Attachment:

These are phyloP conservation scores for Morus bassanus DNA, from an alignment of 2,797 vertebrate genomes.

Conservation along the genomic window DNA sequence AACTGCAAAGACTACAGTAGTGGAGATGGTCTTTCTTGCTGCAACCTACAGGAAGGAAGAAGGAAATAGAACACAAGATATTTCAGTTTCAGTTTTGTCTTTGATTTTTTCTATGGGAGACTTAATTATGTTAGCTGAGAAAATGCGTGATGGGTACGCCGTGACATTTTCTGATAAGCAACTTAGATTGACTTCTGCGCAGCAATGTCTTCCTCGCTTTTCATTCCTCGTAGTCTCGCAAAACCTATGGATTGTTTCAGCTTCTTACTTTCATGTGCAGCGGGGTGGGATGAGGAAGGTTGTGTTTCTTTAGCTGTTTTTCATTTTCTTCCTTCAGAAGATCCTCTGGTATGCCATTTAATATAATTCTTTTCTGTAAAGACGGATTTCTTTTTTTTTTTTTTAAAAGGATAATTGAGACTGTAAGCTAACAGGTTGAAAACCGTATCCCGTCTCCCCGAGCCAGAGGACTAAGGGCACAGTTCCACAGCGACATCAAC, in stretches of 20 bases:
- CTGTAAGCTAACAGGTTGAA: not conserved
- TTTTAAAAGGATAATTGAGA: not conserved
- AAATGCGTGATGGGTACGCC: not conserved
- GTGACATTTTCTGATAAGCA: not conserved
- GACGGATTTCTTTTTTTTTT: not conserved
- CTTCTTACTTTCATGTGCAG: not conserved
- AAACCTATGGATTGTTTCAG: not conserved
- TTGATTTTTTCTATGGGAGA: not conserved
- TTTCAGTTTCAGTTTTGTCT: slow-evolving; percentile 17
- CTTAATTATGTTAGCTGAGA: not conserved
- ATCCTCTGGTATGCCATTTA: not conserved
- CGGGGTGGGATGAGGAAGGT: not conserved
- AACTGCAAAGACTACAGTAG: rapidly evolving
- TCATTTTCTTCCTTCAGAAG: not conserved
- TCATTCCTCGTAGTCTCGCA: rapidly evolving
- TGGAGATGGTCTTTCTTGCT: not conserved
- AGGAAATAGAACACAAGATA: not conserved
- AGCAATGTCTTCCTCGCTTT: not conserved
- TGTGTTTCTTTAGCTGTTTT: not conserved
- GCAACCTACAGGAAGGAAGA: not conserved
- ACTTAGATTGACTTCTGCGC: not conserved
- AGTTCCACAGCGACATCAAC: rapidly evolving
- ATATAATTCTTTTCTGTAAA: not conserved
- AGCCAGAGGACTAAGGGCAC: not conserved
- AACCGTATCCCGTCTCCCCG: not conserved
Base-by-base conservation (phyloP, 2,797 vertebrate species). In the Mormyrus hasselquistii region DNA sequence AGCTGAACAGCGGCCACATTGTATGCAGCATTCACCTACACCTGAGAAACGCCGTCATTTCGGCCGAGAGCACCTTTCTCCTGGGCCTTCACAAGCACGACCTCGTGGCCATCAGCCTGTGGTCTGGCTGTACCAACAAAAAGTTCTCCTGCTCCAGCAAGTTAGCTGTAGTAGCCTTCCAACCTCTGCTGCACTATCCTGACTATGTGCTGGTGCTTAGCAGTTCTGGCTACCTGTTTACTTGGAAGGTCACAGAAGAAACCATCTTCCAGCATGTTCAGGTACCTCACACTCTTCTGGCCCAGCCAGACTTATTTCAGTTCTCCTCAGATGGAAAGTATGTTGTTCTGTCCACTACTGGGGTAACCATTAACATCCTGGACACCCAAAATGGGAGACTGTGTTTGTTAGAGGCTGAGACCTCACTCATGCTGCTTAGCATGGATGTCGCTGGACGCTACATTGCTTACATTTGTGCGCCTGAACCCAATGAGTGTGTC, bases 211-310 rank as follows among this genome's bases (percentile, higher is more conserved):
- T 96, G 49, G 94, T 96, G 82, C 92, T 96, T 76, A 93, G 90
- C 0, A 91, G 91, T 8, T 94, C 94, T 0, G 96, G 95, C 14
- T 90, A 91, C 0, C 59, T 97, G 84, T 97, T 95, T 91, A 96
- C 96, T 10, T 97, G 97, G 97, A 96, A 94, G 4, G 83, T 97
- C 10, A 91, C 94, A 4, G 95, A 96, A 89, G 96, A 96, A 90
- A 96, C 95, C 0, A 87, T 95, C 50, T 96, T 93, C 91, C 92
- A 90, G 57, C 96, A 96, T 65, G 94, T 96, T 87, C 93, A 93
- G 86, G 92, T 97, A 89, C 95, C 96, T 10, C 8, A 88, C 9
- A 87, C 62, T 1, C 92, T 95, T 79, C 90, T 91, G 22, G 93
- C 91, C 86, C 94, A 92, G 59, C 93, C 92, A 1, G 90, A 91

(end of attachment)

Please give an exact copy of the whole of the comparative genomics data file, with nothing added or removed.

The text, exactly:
These are phyloP conservation scores for Morus bassanus DNA, from an alignment of 2,797 vertebrate genomes.

Conservation along the genomic window DNA sequence AACTGCAAAGACTACAGTAGTGGAGATGGTCTTTCTTGCTGCAACCTACAGGAAGGAAGAAGGAAATAGAACACAAGATATTTCAGTTTCAGTTTTGTCTTTGATTTTTTCTATGGGAGACTTAATTATGTTAGCTGAGAAAATGCGTGATGGGTACGCCGTGACATTTTCTGATAAGCAACTTAGATTGACTTCTGCGCAGCAATGTCTTCCTCGCTTTTCATTCCTCGTAGTCTCGCAAAACCTATGGATTGTTTCAGCTTCTTACTTTCATGTGCAGCGGGGTGGGATGAGGAAGGTTGTGTTTCTTTAGCTGTTTTTCATTTTCTTCCTTCAGAAGATCCTCTGGTATGCCATTTAATATAATTCTTTTCTGTAAAGACGGATTTCTTTTTTTTTTTTTTAAAAGGATAATTGAGACTGTAAGCTAACAGGTTGAAAACCGTATCCCGTCTCCCCGAGCCAGAGGACTAAGGGCACAGTTCCACAGCGACATCAAC, in stretches of 20 bases:
- CTGTAAGCTAACAGGTTGAA: not conserved
- TTTTAAAAGGATAATTGAGA: not conserved
- AAATGCGTGATGGGTACGCC: not conserved
- GTGACATTTTCTGATAAGCA: not conserved
- GACGGATTTCTTTTTTTTTT: not conserved
- CTTCTTACTTTCATGTGCAG: not conserved
- AAACCTATGGATTGTTTCAG: not conserved
- TTGATTTTTTCTATGGGAGA: not conserved
- TTTCAGTTTCAGTTTTGTCT: slow-evolving; percentile 17
- CTTAATTATGTTAGCTGAGA: not conserved
- ATCCTCTGGTATGCCATTTA: not conserved
- CGGGGTGGGATGAGGAAGGT: not conserved
- AACTGCAAAGACTACAGTAG: rapidly evolving
- TCATTTTCTTCCTTCAGAAG: not conserved
- TCATTCCTCGTAGTCTCGCA: rapidly evolving
- TGGAGATGGTCTTTCTTGCT: not conserved
- AGGAAATAGAACACAAGATA: not conserved
- AGCAATGTCTTCCTCGCTTT: not conserved
- TGTGTTTCTTTAGCTGTTTT: not conserved
- GCAACCTACAGGAAGGAAGA: not conserved
- ACTTAGATTGACTTCTGCGC: not conserved
- AGTTCCACAGCGACATCAAC: rapidly evolving
- ATATAATTCTTTTCTGTAAA: not conserved
- AGCCAGAGGACTAAGGGCAC: not conserved
- AACCGTATCCCGTCTCCCCG: not conserved
Base-by-base conservation (phyloP, 2,797 vertebrate species). In the Mormyrus hasselquistii region DNA sequence AGCTGAACAGCGGCCACATTGTATGCAGCATTCACCTACACCTGAGAAACGCCGTCATTTCGGCCGAGAGCACCTTTCTCCTGGGCCTTCACAAGCACGACCTCGTGGCCATCAGCCTGTGGTCTGGCTGTACCAACAAAAAGTTCTCCTGCTCCAGCAAGTTAGCTGTAGTAGCCTTCCAACCTCTGCTGCACTATCCTGACTATGTGCTGGTGCTTAGCAGTTCTGGCTACCTGTTTACTTGGAAGGTCACAGAAGAAACCATCTTCCAGCATGTTCAGGTACCTCACACTCTTCTGGCCCAGCCAGACTTATTTCAGTTCTCCTCAGATGGAAAGTATGTTGTTCTGTCCACTACTGGGGTAACCATTAACATCCTGGACACCCAAAATGGGAGACTGTGTTTGTTAGAGGCTGAGACCTCACTCATGCTGCTTAGCATGGATGTCGCTGGACGCTACATTGCTTACATTTGTGCGCCTGAACCCAATGAGTGTGTC, bases 211-310 rank as follows among this genome's bases (percentile, higher is more conserved):
- T 96, G 49, G 94, T 96, G 82, C 92, T 96, T 76, A 93, G 90
- C 0, A 91, G 91, T 8, T 94, C 94, T 0, G 96, G 95, C 14
- T 90, A 91, C 0, C 59, T 97, G 84, T 97, T 95, T 91, A 96
- C 96, T 10, T 97, G 97, G 97, A 96, A 94, G 4, G 83, T 97
- C 10, A 91, C 94, A 4, G 95, A 96, A 89, G 96, A 96, A 90
- A 96, C 95, C 0, A 87, T 95, C 50, T 96, T 93, C 91, C 92
- A 90, G 57, C 96, A 96, T 65, G 94, T 96, T 87, C 93, A 93
- G 86, G 92, T 97, A 89, C 95, C 96, T 10, C 8, A 88, C 9
- A 87, C 62, T 1, C 92, T 95, T 79, C 90, T 91, G 22, G 93
- C 91, C 86, C 94, A 92, G 59, C 93, C 92, A 1, G 90, A 91